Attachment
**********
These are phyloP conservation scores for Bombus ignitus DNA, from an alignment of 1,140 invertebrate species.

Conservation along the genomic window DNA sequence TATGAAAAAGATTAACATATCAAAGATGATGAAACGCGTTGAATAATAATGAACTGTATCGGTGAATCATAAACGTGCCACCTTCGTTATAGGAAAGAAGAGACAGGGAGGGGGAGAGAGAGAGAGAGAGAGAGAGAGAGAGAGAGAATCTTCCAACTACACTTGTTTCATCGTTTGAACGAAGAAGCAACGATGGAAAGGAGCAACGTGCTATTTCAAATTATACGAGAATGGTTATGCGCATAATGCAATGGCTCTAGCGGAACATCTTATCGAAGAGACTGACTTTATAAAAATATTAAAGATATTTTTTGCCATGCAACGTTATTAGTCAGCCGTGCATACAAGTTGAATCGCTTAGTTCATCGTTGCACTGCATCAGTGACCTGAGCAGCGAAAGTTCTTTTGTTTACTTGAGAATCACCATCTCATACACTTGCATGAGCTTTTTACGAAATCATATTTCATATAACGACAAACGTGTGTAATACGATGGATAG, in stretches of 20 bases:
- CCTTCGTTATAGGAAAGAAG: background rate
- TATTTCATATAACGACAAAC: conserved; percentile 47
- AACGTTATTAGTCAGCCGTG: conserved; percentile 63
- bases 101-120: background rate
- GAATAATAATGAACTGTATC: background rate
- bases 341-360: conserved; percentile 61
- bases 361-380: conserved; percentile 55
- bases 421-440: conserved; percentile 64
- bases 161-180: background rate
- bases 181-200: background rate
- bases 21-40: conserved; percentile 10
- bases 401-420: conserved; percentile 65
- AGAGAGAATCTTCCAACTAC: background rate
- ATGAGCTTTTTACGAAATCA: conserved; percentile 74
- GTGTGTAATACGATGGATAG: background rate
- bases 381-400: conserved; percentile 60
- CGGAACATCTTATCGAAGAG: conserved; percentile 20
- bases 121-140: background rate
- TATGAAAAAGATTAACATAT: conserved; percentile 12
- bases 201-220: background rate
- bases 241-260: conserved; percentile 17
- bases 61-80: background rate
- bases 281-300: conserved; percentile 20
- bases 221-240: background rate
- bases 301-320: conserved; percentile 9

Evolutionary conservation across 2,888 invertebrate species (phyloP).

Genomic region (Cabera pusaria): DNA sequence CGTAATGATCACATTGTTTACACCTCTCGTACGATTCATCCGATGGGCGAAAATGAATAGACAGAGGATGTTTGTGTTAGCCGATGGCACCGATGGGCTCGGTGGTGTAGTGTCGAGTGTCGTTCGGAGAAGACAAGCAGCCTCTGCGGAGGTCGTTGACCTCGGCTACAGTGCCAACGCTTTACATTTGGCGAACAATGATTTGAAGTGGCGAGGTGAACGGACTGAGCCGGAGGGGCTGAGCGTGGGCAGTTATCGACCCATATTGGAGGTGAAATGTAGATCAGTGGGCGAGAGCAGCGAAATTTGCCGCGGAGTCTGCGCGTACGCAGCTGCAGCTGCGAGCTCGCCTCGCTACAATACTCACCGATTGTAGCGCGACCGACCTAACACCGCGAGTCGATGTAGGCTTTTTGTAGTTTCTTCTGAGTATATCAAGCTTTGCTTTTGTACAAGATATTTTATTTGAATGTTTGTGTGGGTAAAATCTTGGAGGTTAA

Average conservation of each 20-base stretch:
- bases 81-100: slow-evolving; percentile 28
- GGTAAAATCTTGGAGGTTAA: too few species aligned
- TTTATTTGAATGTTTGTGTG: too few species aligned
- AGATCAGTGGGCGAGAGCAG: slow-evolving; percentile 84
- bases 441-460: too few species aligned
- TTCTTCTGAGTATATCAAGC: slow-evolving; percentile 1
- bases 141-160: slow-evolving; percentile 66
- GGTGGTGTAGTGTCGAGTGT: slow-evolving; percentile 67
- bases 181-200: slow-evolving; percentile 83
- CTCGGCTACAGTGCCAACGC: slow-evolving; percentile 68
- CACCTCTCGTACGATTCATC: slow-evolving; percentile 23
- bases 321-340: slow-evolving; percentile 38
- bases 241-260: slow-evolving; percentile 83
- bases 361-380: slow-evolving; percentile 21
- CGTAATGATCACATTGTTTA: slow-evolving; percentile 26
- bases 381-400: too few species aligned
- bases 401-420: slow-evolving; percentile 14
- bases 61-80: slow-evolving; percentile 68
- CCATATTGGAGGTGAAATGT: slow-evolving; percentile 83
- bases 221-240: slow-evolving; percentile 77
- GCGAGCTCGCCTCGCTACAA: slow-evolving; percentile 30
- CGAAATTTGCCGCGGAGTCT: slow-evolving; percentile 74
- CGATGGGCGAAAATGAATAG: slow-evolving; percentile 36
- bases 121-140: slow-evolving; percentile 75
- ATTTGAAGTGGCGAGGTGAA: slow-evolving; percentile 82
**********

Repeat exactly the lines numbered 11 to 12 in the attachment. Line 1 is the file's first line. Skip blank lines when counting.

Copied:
- bases 161-180: background rate
- bases 181-200: background rate